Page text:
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IN SHORT: Good characters. Good indie flick.
All you have to do is take a look at the list of names above and, for those of you out there who are into film student heaven, you've got the A-List of indie actors and a director to match. True, Parker Posey is missing, but I think Robin Williams is a fine substitute, don't you?
Actors Ben Affleck and Matt Damon developed the characters and story together and then did the wise thing and turned the whole project over to a "real" director. Most independent films (virtually all of the ones Cranky has sat through this year) are from the triple hyphenate writer-director-producer one man workshop. Most all have failed from that one person stretching himself out way too far. Good Will Hunting doesn't have that problem. It's got three strong characters and enough story to keep things moving.
Good Will Hunting is a very simple story of one incredibly sharp, as in genius level intelligence, man in the body of a very lower class kid. Will Hunting (Damon), an orphan who claims to be the 13th of 13 brothers, lives in the part of Boston referred to as Southie, on the other side of the river from the Boston you visit as a tourist, and a stones throw from Cambridge, home of Harvard. Will and his buddies (all Irish kids) spend their money on beer and fight Southie's Italian kids over slights still lingering from kindergarten. For fun, they drive up to Cambridge to pick up collegiate girls and, failing that, to fight the upper class kids. In short, they're totally dead ended at 17.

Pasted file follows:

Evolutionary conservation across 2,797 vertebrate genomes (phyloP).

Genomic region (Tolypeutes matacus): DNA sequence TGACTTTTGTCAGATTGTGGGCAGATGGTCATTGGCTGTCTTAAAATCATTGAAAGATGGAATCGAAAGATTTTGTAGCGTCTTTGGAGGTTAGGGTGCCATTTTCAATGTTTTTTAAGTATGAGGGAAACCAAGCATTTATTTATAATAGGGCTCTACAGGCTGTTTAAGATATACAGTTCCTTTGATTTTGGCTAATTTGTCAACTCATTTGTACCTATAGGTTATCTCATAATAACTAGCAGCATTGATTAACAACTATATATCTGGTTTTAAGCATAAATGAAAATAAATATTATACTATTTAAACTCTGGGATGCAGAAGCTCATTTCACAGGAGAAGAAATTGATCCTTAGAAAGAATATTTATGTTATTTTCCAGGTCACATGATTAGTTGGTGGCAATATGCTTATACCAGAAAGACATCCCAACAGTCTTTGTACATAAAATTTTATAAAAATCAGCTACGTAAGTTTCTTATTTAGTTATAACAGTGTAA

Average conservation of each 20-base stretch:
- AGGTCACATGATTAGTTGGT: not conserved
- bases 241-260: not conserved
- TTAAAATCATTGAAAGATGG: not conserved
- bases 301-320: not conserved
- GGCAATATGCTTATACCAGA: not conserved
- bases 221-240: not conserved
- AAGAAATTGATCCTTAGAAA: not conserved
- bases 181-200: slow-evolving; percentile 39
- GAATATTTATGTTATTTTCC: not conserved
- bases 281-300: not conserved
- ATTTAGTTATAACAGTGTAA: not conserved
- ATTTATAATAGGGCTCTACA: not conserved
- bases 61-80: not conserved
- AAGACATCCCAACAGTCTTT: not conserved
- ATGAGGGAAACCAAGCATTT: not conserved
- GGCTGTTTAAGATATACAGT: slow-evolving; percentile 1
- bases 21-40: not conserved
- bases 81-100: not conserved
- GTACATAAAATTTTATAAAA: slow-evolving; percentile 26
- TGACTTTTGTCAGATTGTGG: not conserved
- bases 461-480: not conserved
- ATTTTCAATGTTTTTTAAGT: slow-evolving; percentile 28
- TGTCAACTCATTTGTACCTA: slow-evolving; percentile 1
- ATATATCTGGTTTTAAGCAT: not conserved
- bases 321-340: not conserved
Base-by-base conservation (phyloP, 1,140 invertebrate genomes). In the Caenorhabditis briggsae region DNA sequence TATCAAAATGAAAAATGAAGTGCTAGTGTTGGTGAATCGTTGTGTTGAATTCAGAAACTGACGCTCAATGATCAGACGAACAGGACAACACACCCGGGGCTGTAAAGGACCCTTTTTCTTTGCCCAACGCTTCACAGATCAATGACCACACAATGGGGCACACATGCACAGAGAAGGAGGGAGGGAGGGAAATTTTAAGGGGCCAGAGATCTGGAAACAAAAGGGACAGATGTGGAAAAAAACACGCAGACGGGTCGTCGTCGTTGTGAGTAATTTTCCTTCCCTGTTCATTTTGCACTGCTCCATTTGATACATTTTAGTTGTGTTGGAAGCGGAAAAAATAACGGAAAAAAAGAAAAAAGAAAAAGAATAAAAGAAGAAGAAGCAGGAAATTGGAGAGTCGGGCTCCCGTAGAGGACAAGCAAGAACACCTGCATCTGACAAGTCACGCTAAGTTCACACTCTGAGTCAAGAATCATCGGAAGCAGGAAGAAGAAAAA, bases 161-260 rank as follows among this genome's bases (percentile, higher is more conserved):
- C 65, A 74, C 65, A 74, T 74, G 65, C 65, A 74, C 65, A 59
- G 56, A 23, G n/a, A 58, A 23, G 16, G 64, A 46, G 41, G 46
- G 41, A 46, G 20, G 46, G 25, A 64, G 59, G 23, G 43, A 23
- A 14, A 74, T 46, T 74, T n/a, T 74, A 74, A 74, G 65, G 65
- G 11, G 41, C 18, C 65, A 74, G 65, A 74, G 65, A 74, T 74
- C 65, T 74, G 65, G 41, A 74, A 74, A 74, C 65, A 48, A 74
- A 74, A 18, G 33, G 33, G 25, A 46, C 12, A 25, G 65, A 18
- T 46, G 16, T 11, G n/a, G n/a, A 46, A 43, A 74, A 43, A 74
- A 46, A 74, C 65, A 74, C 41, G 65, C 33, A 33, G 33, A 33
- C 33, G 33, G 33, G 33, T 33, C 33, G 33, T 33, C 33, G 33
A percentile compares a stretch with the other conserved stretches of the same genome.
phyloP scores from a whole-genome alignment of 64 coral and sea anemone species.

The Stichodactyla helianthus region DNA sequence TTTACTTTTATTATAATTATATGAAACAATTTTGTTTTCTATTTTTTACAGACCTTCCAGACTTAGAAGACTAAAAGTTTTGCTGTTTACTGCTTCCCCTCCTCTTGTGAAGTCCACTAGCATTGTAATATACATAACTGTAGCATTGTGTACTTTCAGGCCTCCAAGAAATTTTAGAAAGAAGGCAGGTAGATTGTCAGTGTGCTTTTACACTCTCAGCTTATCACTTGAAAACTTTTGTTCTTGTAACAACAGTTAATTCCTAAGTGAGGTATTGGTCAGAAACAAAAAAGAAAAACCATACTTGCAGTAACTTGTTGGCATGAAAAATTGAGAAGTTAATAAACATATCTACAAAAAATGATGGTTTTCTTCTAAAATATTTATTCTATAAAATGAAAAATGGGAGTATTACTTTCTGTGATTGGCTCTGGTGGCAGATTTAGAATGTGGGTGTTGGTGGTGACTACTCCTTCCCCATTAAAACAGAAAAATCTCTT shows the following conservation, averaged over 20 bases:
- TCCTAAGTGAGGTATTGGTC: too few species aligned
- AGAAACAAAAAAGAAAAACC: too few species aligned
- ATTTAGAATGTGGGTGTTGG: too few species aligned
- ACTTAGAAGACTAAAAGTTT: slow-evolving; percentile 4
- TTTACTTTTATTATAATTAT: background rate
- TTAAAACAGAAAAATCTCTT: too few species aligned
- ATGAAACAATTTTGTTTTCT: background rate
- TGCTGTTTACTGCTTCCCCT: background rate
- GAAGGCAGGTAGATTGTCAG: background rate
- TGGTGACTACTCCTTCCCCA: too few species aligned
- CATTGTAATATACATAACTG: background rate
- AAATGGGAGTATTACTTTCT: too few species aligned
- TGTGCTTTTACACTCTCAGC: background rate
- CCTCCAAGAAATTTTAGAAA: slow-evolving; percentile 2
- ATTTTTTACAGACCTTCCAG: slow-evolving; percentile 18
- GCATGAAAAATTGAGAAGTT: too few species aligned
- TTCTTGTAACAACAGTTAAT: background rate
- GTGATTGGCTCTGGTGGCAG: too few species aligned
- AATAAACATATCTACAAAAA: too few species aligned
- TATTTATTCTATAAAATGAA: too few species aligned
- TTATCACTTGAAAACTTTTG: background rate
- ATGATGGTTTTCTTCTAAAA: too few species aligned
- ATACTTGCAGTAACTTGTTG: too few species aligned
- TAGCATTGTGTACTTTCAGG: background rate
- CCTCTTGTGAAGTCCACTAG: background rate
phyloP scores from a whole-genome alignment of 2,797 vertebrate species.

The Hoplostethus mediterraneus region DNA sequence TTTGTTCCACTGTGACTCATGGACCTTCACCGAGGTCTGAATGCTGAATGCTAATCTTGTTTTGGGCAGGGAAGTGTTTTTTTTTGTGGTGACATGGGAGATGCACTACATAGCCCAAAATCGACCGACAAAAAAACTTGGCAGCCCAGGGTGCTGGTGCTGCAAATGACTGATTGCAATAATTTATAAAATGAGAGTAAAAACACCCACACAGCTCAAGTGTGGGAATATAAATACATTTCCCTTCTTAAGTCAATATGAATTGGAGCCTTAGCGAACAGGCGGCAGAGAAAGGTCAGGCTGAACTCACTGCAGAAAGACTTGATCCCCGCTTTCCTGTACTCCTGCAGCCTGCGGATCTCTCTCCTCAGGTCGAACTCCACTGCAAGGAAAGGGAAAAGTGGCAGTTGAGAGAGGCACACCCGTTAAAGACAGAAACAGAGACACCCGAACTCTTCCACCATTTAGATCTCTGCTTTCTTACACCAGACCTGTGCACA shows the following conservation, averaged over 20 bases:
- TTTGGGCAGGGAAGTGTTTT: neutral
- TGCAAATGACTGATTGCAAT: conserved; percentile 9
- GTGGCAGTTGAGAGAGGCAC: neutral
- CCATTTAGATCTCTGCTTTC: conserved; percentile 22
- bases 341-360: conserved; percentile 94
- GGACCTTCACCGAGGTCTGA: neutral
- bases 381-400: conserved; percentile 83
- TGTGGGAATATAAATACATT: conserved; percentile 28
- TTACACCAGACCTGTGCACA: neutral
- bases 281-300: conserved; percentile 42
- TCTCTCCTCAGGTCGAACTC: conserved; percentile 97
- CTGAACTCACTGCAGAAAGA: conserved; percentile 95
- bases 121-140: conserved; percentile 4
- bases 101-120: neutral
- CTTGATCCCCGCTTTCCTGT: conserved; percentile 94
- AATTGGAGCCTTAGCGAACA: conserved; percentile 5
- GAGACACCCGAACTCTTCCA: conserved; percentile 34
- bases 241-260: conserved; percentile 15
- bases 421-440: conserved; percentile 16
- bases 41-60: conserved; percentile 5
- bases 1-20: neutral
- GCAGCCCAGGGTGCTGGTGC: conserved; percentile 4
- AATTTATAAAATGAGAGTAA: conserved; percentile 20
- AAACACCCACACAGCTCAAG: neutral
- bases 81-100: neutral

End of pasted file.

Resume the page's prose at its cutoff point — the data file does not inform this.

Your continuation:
Will swabs floors at MIT. When no one is looking, he solves incredibly complex mathematical problems posted on a public board by the quite-full-of-himself Professor Lambeau (Stellan Skarsgard) The prof takes an interest in Will after the boy gets busted for fighting and loses his job (because he didn't show for work). Knowing that a potential Einstein is there to be unleashed, Prof gets will out of jail and into therapy.
Of course, Will thinks therapy is bull. Watching this guy shred shrinks in a delightful number of scenes is great fun. But Will meets his match in an old classmate of the Profs, Sean McGuire (Robin Williams). This being Williams' serious movie for the year, he delivers the top notch performance that we've seen again and again. Add to the mix Minnie Driver as Skylar, the Harvard coed that is intrigued by, and will fall for, this kid. Watching Will stumble through the intricacies of forming a relationship -- something he has never done in his life, you see a real person coming out of a shell. Until those "three little words" rear their ugly little head. Then, he's the boy from the wrong side of the river.
Good Will Hunting is a lot of little stories, as the good "small" flicks are -- boy and girl, boy and shrink, shrink and professor, professor and boy. It's a story of friendships, of loyalty, of a boy shaking off those things to become a man. It's also one of the very few indie films Cranky's seen all year that he's liked.
What I didn't like -- 'cuz I see 150 or so flicks a year -- was stuff I'd seen before in far worse flicks that you've probably never seen. Nothing significant that you should worry about. (Don't worry about me, it's my job.)
Though I've told more of the story than I should, you won't be disappointed when you sit through it. The characters are solid. The acting is fine and director Gus Van Sant keeps everything moving at a nice, though casual, pace.
On average, a first run movie ticket will run you Eight Bucks. Were Cranky able to set his own price for Good Will Hunting, he would have paid . . .
$7.00 if you don't sit through 150 flicks a year. <sigh>
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